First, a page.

We cannot perform a miracle by telling a “stone” to turn into “bread”. But we can display a similar perversion of the “best practices” for living our life. How? By devoting our life to seeking “bread” instead of putting into practice “every word that comes from the mouth of God.”
Near the beginning of his public ministry, Jesus was filled with the Holy Spirit. (Luke 4:1).
Instinctively, I feel this means that Jesus would use the Holy Spirit to perform amazing miracles to impress everybody and convince them that Jesus spoke the words of God.
But my instincts are wrong. The Holy Spirit did not lead Jesus to perform impressive miracles. Instead, the Holy Spirit led Jesus into the wilderness to be tempted for 40 days.
Some aspects of these temptations are specific to Jesus. Was he the Messiah? How would he prove he was the Messiah? What would he do as the Messiah?
Each of us experiences different wildernesses. Each of us experiences different temptations. Each of us experiences temptations for different periods of time.
Nevertheless, we-who-are-not-Messiahs experience many temptations that are similar to the temptations that Jesus experienced when the Holy Spirit led him into a “wilderness” for “40-days”.
The first temptation arose naturally because Jesus was hungry. During the 40-days that Jesus resisted temptations, Jesus fasted. He became hungry. (Matthew 4:2).
The devil urged him to “tell this stone to become bread.” (Luke 4:3-4). Unlike us, Jesus could have spoken a word that turned that stone into bread.
Nevertheless, Jesus refused. He answered “It is written: ‘[People] shall not live on bread alone, but on every word that comes from the mouth of God.’” (Matthew 4:4, quoting Deuteronomy 8:3).
We cannot perform such a miracle by telling a “stone” to turn into “bread”. But we can display a similar perversion of the “best practices” for living our life.
How? By devoting our life to seeking “bread” instead of putting into practice “every word that comes from the mouth of God.”
The most obvious way we perform this perverted “miracle” to turn “stones” into “bread” is by devoting all our time and energy to our career in order to gain power and money for ourselves.
Jesus condemned anyone like this who foolishly “stores up things for themselves but is not rich toward God.” (Luke 12:21).
Instead, we need to study the words of God in the Law and in the Prophets, meditate upon them, and put them into practice. (Deuteronomy 6:1-25; Psalm 1:1-6; Psalm 19:1-14; Isaiah 55:1-13; Matthew 5:17; 7:24-33).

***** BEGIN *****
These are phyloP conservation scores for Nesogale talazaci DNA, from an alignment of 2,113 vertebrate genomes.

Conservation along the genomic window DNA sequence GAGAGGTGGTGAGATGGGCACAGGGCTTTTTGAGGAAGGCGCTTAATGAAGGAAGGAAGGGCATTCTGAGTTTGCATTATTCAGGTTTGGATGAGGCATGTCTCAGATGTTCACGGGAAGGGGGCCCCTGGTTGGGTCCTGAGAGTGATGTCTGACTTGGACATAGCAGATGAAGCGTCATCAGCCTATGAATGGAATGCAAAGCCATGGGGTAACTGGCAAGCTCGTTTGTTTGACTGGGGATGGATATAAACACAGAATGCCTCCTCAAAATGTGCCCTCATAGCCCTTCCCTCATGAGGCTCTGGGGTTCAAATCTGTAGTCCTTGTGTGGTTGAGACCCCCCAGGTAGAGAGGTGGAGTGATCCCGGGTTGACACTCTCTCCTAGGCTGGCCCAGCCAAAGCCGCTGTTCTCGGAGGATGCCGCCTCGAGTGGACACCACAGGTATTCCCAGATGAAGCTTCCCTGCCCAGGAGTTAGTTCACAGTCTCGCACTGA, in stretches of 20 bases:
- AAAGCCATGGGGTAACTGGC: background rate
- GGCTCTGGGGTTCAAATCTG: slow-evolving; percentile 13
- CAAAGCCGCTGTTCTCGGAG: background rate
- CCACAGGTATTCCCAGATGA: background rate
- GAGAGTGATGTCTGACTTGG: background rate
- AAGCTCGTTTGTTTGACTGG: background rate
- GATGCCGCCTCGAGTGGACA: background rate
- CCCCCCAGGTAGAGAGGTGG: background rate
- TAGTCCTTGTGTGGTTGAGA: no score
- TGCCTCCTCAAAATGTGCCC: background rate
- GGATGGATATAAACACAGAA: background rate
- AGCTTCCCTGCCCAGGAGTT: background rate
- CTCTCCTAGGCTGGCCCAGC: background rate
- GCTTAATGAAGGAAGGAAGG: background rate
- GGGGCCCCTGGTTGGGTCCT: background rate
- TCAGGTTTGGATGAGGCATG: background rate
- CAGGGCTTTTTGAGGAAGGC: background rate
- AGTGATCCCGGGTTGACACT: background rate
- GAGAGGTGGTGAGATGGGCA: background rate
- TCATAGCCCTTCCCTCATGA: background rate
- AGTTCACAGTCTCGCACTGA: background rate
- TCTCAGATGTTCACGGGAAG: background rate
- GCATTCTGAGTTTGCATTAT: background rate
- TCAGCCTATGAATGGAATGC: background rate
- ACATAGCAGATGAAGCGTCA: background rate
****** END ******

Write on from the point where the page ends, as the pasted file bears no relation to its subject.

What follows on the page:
Jesus made this point a number of times.
In his Sermon on the Mount, Jesus warned us that “No one can serve two masters. Either you will hate the one and love the other, or you will be devoted to the one and despise the other. You cannot serve both God and money.” (Matthew 6:24).
You cannot live on bread alone, yet still put into practice “every word that comes from the mouth of God.”
Furthermore, there is no reason to worry about having enough “bread” in your life. The way to overcome this worry that tempts us to live on “bread” alone is by living “on every word that comes from the mouth of God.”
As Jesus explained in his Sermon on the Mount, “[D]o not worry, saying ‘What shall we eat?’ or ‘What shall we drink?’ or ‘What shall we wear?’ For the pagans run after all these things, and your heavenly Father knows that you need them. But seek first his kingdom and his righteousness, and all these things will be given to you as well.”
Living “on every word that comes from the mouth of God” is the Way to live and to love. Living this Way of Jesus empowers us to enjoy life and to enjoy it to the full. (John 10:10).
Living “on every word that comes from the mouth of God” empowers us to express our faith through love that is not choked “by life’s worries, riches and pleasures.” (Galatians 5:6; Luke 8:14).
Living “on every word that comes from the mouth of God” shows we have “a good and noble heart” that empowers us “to hear the word, retain it, and by persevering produce a crop . . . . yielding a hundred, sixty or thirty times what was sown” (Luke 8:15; Matthew 13:23).
For my additional Lenten thoughts, please read my blogs “Fear Not the Pestilence That Stalks in the Darkness”, “Do Not Jump Off the Temple”, and “Do Not Seek the Kingdoms of This World and Their Authority”.
For my additional thoughts on the Temptations of Jesus, please read the Chapter “Jesus Is Tempted” in my book Hoping in the LORD, at pages 71-91.
For my additional thoughts on the Parable of the Sower, please read the Chapter “Jesus Tells the Parable of the Sower” in my book Hoping in the LORD, at pages 129-135.